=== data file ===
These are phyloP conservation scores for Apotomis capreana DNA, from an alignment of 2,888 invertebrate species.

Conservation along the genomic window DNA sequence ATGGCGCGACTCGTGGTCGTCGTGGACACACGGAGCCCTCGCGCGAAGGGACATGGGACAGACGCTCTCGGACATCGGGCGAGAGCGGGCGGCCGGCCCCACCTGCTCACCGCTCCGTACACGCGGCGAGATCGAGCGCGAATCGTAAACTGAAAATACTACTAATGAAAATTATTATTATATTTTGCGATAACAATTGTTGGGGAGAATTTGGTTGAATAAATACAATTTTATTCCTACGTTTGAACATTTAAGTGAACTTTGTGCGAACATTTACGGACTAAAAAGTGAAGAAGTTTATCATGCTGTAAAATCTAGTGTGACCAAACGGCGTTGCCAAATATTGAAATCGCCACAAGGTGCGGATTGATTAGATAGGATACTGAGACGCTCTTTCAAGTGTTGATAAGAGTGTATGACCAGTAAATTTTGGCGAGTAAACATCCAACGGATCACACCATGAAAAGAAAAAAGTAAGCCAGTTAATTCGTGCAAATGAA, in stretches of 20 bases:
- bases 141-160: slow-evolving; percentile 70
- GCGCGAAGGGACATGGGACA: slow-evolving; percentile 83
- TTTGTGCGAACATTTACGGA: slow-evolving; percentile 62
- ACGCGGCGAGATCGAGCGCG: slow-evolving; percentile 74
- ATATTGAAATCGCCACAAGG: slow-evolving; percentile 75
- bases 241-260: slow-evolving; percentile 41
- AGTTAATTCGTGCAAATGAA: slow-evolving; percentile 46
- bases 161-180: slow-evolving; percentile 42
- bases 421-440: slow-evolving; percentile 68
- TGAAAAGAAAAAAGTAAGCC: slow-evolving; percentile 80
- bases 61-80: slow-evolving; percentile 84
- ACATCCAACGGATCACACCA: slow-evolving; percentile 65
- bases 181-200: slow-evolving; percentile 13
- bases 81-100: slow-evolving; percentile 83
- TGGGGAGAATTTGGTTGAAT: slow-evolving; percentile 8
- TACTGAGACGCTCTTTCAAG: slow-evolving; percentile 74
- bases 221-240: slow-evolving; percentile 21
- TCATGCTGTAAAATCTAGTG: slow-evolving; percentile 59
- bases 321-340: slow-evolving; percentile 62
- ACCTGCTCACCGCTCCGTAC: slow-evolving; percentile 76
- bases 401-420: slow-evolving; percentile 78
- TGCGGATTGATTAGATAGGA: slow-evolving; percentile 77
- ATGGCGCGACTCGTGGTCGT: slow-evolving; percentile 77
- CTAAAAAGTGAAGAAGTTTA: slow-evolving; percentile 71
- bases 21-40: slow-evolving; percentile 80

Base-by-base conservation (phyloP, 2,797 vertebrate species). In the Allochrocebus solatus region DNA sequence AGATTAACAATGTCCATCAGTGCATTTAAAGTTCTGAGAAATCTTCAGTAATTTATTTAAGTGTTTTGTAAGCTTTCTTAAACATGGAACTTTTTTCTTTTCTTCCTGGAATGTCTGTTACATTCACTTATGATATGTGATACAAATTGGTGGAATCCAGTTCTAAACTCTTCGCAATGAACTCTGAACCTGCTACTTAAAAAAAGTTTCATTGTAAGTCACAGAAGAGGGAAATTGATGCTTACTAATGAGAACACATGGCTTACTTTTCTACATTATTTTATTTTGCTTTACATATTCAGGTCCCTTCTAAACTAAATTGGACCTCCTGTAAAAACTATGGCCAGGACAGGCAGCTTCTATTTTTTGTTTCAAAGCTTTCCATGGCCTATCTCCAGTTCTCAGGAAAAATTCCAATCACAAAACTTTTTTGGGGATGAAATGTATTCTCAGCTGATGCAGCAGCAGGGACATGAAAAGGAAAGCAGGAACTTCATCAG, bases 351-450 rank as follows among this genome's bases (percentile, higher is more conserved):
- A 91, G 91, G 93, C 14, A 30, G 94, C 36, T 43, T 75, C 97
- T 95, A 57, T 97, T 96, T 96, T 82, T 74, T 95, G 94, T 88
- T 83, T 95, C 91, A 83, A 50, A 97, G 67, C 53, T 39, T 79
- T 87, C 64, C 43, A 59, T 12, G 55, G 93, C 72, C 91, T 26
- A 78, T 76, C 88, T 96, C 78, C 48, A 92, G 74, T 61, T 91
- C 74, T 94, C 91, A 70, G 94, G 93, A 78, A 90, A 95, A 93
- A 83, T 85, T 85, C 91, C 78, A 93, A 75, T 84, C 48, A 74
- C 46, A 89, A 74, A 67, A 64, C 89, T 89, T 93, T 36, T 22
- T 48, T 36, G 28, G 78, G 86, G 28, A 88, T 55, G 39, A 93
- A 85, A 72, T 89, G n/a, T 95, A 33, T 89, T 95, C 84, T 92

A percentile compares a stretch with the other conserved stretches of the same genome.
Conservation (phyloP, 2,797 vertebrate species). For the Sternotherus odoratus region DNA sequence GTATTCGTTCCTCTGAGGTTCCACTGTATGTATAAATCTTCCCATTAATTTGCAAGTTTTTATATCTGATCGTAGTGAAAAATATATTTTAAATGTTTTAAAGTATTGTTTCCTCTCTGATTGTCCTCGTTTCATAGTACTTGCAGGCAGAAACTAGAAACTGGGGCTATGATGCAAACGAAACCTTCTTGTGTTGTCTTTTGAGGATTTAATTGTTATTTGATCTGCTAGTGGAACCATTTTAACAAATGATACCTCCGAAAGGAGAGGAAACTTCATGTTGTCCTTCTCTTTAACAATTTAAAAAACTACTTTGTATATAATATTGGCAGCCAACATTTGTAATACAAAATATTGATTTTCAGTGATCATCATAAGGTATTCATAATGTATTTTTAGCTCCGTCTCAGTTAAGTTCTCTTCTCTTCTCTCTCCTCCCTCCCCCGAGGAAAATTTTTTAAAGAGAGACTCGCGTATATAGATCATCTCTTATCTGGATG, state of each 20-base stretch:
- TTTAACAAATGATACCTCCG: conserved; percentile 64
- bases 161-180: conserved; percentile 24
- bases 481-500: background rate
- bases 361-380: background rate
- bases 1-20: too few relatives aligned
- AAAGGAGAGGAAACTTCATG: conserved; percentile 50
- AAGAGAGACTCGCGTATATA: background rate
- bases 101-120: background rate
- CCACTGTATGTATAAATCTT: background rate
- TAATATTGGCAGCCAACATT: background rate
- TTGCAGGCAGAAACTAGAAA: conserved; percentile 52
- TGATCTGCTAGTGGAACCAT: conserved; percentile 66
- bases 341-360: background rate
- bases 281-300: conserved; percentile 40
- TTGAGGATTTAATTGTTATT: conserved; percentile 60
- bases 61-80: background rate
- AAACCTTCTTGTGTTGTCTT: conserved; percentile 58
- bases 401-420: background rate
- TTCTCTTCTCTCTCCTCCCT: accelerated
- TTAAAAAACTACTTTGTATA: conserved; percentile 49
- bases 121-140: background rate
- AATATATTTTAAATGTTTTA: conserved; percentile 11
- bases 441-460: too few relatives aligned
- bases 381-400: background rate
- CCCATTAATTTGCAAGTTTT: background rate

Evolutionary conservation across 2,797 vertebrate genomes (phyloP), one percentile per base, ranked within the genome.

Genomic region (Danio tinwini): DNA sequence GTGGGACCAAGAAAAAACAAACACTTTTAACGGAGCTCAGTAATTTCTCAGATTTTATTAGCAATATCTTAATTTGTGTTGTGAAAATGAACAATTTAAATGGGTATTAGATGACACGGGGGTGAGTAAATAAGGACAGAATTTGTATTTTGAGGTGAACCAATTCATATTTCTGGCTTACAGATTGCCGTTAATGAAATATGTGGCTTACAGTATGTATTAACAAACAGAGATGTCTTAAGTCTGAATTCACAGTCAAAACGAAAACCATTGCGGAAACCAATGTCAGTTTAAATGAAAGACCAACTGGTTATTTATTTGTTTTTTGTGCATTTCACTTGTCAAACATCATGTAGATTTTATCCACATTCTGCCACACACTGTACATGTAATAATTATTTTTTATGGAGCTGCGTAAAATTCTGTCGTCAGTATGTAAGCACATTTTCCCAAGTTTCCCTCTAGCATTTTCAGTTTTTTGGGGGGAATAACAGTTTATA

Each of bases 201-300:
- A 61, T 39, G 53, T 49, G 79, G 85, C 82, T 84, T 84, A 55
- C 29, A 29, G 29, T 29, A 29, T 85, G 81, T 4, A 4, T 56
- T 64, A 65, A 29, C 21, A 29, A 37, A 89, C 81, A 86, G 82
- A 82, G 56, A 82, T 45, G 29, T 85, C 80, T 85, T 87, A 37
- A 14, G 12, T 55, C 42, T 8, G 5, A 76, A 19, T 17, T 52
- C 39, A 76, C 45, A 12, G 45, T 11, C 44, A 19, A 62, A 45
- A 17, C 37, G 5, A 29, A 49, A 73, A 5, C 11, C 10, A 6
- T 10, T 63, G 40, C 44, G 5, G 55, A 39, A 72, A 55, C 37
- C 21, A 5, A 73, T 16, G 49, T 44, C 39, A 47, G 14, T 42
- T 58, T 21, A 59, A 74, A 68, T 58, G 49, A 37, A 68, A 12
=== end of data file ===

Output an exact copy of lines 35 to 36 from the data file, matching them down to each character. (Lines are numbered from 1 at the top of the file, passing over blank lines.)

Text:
- A 83, T 85, T 85, C 91, C 78, A 93, A 75, T 84, C 48, A 74
- C 46, A 89, A 74, A 67, A 64, C 89, T 89, T 93, T 36, T 22